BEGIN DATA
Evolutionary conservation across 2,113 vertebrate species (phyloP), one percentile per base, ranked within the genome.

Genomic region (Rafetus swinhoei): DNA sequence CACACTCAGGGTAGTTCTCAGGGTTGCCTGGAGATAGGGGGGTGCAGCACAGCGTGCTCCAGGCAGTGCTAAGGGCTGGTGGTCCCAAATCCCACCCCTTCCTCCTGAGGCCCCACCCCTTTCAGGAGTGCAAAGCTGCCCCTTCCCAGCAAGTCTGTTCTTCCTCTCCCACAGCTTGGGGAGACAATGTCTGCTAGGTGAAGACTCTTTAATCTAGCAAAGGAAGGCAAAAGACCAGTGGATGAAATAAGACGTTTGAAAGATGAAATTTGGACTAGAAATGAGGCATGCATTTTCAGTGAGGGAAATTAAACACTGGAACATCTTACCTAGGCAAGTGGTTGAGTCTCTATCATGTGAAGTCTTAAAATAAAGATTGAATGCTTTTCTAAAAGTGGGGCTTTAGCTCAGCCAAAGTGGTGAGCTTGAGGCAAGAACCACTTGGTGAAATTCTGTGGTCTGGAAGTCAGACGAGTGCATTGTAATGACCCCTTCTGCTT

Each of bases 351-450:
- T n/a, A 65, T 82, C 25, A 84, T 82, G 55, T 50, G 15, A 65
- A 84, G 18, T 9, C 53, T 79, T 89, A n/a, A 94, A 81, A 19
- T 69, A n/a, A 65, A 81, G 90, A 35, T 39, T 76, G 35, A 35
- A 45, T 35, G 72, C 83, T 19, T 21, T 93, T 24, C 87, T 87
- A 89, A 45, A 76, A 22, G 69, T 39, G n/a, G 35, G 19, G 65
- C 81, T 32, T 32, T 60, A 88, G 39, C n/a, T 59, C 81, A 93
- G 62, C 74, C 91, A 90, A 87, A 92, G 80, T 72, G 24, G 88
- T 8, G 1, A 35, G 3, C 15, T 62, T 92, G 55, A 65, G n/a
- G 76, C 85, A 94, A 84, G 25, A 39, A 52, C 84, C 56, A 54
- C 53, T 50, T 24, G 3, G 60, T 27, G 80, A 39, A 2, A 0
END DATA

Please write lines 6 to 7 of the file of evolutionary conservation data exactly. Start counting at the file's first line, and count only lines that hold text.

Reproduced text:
- T 69, A n/a, A 65, A 81, G 90, A 35, T 39, T 76, G 35, A 35
- A 45, T 35, G 72, C 83, T 19, T 21, T 93, T 24, C 87, T 87